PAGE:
8 On Bentham and James Mill, and on the protective theory of democracy, see Pateman, Carole, Participation and Democratic Theory (Cambridge: Cambridge University Press, 1970), chap. 1.CrossRefGoogle Scholar On the economic theory of the state see Hamlin, Alan, Ethics, Economics and the State (Brighton: Harvester, 1986).Google Scholar
10 To describe the preference model as ‘non-interactive’ does not, of course, deny that voters will have reason to seek information about the consequences of certain policies or candidates, or that they may consult others in that connection.
12 Such ‘internal aggregation’ may not entirely obliterate familiar problems of majoritarian cycling and the like, but it seems likely to moderate those problems significantly.
13 For a recent treatment of the role of majority rule in ironing out errors, which connects Rousseau's notion of the ‘general will’ to Condorcet jury theorems, see Grofman, Bernard and Feld, Scott, ‘Rousseau's General Will: A Condorcetian Perspective’, American Political Science Review, 82 (1988), 567–76.CrossRefGoogle Scholar It is crucial for the Condorcet logic that the individual judgements be independent. We differ from Rousseau if he assumes, as Grofman and Feld allege, that discussion compromises independence in the sense relevant to Condorcet's theorems. We think that the decentralized discussions we wish to foster would certainly not undermine this independence, at least in a pluralistic society.
14 Elster, Jon, Sour Grapes (Cambridge: Cambridge University Press, 1983), chap. 2CrossRefGoogle Scholar, and ‘The Market and the Forum’, in Elster, Jon and Hylland, A., eds, Foundations of Social Choice Theory (Cambridge: Cambridge University Press, 1986)Google Scholar, argues that the educative effect can only be attained as a byproduct of pursuing some other end; we mean to take his point. See Pettit, Philip and Brennan, Geoffrey, ‘Restrictive Consequentialism’, Australasian Journal of Philosophy, 64 (1986), 438–55, for the relevant ethical perspective.CrossRefGoogle Scholar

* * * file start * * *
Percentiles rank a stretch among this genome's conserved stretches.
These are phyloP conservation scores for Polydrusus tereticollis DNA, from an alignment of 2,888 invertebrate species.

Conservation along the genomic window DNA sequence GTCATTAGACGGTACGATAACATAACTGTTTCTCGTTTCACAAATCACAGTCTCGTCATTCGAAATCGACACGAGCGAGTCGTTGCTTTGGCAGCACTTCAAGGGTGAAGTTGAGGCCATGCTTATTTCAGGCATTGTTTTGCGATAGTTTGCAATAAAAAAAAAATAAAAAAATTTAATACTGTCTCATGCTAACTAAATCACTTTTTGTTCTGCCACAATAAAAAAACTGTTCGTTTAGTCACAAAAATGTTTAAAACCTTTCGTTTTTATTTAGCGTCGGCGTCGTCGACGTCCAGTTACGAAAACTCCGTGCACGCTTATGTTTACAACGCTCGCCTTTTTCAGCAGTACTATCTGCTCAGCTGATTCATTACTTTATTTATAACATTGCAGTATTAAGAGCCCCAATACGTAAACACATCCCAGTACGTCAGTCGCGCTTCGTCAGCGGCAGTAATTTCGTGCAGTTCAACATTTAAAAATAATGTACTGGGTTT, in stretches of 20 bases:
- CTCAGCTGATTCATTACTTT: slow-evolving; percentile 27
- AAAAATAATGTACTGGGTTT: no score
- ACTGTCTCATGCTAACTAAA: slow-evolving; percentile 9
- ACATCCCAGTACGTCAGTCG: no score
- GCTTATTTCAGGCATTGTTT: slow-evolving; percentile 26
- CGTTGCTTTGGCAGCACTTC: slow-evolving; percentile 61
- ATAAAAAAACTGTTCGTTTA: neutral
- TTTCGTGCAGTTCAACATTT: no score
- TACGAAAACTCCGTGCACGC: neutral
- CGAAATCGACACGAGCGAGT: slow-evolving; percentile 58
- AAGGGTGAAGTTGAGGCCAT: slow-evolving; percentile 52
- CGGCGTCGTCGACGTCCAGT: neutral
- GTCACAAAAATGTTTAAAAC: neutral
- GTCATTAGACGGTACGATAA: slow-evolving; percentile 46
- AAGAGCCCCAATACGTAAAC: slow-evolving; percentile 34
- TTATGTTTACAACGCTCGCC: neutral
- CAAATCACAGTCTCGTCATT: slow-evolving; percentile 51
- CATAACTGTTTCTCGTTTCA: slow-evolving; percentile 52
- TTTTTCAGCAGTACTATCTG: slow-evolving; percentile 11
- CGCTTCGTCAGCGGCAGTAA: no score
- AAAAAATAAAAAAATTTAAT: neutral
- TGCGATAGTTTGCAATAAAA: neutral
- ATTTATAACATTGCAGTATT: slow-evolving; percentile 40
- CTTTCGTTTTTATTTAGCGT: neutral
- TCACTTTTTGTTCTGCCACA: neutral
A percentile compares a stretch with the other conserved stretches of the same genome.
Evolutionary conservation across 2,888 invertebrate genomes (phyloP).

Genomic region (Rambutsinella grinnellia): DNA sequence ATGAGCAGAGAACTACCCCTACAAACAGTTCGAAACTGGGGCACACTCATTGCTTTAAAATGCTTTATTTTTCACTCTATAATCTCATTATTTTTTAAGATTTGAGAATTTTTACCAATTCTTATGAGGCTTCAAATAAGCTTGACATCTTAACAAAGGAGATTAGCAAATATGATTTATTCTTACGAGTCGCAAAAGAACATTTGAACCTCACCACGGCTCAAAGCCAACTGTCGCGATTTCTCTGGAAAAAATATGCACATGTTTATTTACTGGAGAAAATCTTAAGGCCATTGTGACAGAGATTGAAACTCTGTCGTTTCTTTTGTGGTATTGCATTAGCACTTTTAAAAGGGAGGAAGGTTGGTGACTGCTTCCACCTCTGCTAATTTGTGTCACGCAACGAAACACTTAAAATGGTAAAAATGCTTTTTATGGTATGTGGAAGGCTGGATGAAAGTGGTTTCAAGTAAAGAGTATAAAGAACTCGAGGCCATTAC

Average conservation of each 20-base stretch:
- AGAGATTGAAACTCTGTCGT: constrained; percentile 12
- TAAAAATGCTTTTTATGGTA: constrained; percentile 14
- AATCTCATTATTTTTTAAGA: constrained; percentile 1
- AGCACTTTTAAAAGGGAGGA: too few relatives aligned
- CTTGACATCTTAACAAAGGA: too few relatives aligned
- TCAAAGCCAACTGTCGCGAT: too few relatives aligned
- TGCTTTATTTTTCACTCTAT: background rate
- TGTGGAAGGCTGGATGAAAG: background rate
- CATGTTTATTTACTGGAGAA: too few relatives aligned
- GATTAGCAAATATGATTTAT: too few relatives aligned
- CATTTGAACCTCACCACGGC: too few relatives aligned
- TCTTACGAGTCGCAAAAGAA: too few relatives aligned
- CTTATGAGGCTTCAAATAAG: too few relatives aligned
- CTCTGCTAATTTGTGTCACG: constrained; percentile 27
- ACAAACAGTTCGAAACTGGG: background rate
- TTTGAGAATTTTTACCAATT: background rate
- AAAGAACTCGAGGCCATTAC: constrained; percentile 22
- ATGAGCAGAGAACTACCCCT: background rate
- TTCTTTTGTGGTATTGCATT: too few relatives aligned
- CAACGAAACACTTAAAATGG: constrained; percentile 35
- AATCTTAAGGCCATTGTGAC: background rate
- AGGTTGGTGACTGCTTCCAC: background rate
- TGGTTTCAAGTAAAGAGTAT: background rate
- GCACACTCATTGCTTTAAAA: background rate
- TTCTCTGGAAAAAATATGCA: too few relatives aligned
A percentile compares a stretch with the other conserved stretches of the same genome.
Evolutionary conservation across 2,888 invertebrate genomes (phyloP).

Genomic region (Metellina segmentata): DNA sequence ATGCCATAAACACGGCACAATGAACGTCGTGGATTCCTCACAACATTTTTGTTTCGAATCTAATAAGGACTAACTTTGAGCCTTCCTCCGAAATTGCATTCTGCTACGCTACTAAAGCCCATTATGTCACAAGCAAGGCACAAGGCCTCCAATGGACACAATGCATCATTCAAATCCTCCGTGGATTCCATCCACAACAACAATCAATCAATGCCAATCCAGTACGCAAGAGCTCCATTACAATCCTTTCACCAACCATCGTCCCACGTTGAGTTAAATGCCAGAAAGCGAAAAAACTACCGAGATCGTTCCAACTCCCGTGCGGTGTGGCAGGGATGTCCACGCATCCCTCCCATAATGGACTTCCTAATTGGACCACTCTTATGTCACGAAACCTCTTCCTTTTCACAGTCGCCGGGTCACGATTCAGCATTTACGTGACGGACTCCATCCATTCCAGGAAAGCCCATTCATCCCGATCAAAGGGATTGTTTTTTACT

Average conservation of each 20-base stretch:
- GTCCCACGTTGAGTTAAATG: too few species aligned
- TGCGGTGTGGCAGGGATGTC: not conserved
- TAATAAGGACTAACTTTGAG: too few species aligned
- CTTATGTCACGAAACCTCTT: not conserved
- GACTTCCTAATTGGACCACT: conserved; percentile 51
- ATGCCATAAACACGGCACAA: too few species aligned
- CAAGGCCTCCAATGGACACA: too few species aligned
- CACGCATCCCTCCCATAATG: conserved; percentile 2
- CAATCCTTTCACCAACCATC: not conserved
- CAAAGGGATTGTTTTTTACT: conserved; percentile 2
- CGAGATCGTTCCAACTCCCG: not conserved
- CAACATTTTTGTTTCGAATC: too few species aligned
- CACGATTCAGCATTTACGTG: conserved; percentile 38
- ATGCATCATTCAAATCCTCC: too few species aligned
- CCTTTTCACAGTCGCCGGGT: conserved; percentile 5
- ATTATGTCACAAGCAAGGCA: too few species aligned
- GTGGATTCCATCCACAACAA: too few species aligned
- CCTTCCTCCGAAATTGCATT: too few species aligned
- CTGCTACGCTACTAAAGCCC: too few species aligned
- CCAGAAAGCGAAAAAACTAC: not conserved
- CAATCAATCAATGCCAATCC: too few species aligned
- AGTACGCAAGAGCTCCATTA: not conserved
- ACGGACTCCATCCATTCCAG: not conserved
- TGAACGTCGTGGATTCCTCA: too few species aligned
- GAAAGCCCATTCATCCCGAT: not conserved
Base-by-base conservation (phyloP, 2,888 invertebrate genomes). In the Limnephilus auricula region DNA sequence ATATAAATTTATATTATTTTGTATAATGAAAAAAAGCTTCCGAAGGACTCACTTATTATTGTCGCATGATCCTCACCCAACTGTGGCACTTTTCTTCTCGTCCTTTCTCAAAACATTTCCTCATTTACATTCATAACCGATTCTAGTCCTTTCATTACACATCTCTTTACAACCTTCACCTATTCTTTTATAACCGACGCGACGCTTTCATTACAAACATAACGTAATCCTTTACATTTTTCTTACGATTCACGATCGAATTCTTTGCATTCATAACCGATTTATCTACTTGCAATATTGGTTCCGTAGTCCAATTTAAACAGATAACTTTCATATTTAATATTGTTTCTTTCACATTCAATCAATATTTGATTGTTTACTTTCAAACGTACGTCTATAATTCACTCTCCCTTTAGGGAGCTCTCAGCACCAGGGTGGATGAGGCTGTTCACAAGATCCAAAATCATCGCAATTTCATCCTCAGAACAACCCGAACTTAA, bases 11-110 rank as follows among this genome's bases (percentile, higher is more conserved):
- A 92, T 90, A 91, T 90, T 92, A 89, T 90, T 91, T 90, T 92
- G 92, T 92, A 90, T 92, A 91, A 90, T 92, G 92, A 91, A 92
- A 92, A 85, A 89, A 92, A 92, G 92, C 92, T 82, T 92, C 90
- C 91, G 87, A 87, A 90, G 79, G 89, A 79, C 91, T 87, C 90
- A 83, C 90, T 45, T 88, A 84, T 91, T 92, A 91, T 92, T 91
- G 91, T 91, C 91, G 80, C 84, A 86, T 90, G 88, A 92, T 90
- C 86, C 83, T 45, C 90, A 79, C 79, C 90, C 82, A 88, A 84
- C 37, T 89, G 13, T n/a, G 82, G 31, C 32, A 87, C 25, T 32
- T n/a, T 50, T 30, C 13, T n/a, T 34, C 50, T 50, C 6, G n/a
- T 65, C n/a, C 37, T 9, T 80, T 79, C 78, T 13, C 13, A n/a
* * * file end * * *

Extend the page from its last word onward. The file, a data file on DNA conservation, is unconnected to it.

17 Mill, J. S., Considerations on Representative Government (London: Everyman Books, 1964; first published in 1861), p. 305.Google Scholar
19 Notice that in this sense of ‘objective’, utilitarianism would supply such an answer.
20 Barry, Brian, Economists, Sociologists and Democracy (Chicago: University of Chicago Press, 1970).Google Scholar
21 We argue later that the preference ideal of voting is unrealizable but that the judgement ideal may not be. To that extent we align ourselves with the republican tradition in democratic thinking; we hold that if democracy is to thrive, it must begin to conform to the republican image. But, for the record, we do not think that this means that democracy must be direct rather than representative; on the contrary, we hold by the superiority of a representative regime. The position that we wish to occupy then depends on reopening distinctions which the habits of political theory would have us close.
24 On related matters see the congenial claims of Sen, Amartya, Choice, Welfare and Measurement (Oxford: Blackwells, 1982), Part 1.Google Scholar